Lost in translation

We’re all told now that creating an online class isn’t just translating a face-to-face class, but what if the f2f class was really good?

You scare people when you say, “you can’t just put your on-site class online – you have to change your whole pedagogy, be a facilitator, do things differently, be innovative”. The implication is that if you “just” translate your classroom pedagogy to online, you will create a lousy class.

That’s not necessarily true. Some examples:

In the classroom, a teacher uses constructivist methods, giving students evidence and having groups create case studies for presentation. For her online class, she uses the same method, using online groups and shared presentations.

In the classroom, a teacher is a great lecturer. For his online class, he records his lectures, making sure his presentation is dynamic, and posts those for the class.

In the classroom, a teacher provides lots of opportunities for guided discussion. In her online class, she creates both asynchronous forums with well-designed, provocative topics, and some scheduled synchronous activities in which students can talk in real time.

In the classroom, a teacher creates a student-directed learning environment, where student interests and agency are paramount. In her online class, she does the same in an open, online environment.

In the classroom, a teacher Skypes in guest speakers, and has students interact with others around the world. In his online class, he does the same.

When people say “you can’t just translate your on-site class into an online class”, what they mean is that if your class is only non-interactive factual lecture, a pedantic printed textbook, and set exams, bad things will happen. The instructor could just write out their lectures, make assignments, and create tests. S/he will focus  more on “putting things up” on the LMS in their current form, the content will be dull, and the students may fail to engage.

So there is a risk and an opportunity here. Encourage teachers with dull pedagogies to go online, and it’s possible, but unlikely, that anything good will occur. Encourage teachers who are cognitive of their own approach, who think about their teaching, and who already design experiences that best combine their own strengths with the needs of the students, and good things will happen.

Then instead of telling instructors their pedagogy must change, we can  focus on showing them how  to achieve a good translation of the work they already do.

4 comments to Lost in translation

  • I’ve definitely seen the phenomenon you describe here, Lisa, where the static classroom class stays static online. At the same time, it really is possible for pedagogy to change when going online, perhaps as a result of personality and also based on the nature of the class itself. I don’t think I ever would have evolved into a writing teacher in the classroom, but online that has really been possible as the online environment really allows – well, requires actually – for the students to become writers. I never really figured out how to encounter my students-as-writers in a classroom (although, admittedly, when I was teaching in the classroom, there was not yet wifi, device ubiquity, etc., since the last time I taught in a classroom was 2001). But still, online is just different at least for a writing class. An analogy might be that it is the difference between a swimming class where you sit by the side of the pool and talk about swimming (i.e. the classroom, talking about writing), but online… we are all swimming in the virtual pool / writing in the virtual space. For me, it’s been a day-and-night difference in terms of what is possible. I’m sure I could have figured out how to be a good teacher in the classroom, but I don’t think I would have turned into a writing teacher if the classroom is where I had stayed.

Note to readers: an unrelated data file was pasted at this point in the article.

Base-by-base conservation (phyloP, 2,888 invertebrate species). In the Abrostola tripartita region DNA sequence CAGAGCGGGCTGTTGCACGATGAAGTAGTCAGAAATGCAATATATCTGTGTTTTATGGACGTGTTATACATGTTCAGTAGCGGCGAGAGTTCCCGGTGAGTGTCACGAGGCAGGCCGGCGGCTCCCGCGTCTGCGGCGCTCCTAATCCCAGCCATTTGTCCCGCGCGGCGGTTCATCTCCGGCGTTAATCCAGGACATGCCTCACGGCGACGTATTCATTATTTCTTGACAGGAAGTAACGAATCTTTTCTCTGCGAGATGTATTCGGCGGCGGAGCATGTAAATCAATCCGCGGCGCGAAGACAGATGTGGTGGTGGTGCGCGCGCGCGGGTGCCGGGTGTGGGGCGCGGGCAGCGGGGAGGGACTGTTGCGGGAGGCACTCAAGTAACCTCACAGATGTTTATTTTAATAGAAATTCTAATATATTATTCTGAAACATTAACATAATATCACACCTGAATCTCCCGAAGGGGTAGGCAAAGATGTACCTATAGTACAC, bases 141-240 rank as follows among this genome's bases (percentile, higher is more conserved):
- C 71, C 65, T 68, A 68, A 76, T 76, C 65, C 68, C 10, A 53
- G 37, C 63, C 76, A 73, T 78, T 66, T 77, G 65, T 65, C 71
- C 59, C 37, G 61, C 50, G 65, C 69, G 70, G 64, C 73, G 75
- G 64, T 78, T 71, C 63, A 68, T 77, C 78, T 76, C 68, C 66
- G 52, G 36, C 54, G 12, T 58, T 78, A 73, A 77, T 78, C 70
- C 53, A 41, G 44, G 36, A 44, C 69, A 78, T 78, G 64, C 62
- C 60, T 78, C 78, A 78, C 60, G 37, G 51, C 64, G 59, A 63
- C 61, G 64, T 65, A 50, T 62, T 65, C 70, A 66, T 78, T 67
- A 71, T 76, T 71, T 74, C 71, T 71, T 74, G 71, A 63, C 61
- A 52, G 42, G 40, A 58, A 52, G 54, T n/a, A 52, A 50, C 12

• Hi Laura! I completely understand. My pedagogy has also shifted as a result of the web, and contact with different tools and methods is inspiring and gives us a chance to do wonderful things. But for beginners, pointing out that this will be a wonderful side effect doesn’t seem helpful. I’m not sure a beginner would even understand until s/he’d experienced it.

  • Yep, that definitely makes sense. I’m also guessing that the definition of a “beginner” in terms of teaching online would take two different shapes: someone who is a beginner at teaching online but who has a personal online presence already (that was my case) v. someone who is both a beginner at teaching online and who also does not have a developed online presence of their own. I am guessing that that double-beginner (super-beginner? neo-beginner?) is the person who is going to need the scaffolding provided by their classroom experience more than the person who has their own personal online experience (as a learner, explorer, sharer, whatever) to build on. There’s been a fantastic back-and-forth for me in terms of my personal learning network and the learning network that is my classes, so that I learn things from one and apply it to the other, and vice versa, all the time. Without that well-developed, already existing online learning world, I think I would have had a much harder time starting to teach online.

    • At our place, we find very few novices in online teaching who have any broad online presence – it’s often just shopping and Facebook. They tend to be overwhelmed by the very idea of PLNs as something else they just gotta learn about when all they’re trying to do is get a class up and running and have it make sense. As for me, I started teaching online in 1998, when the idea of “online presence” was in its infancy.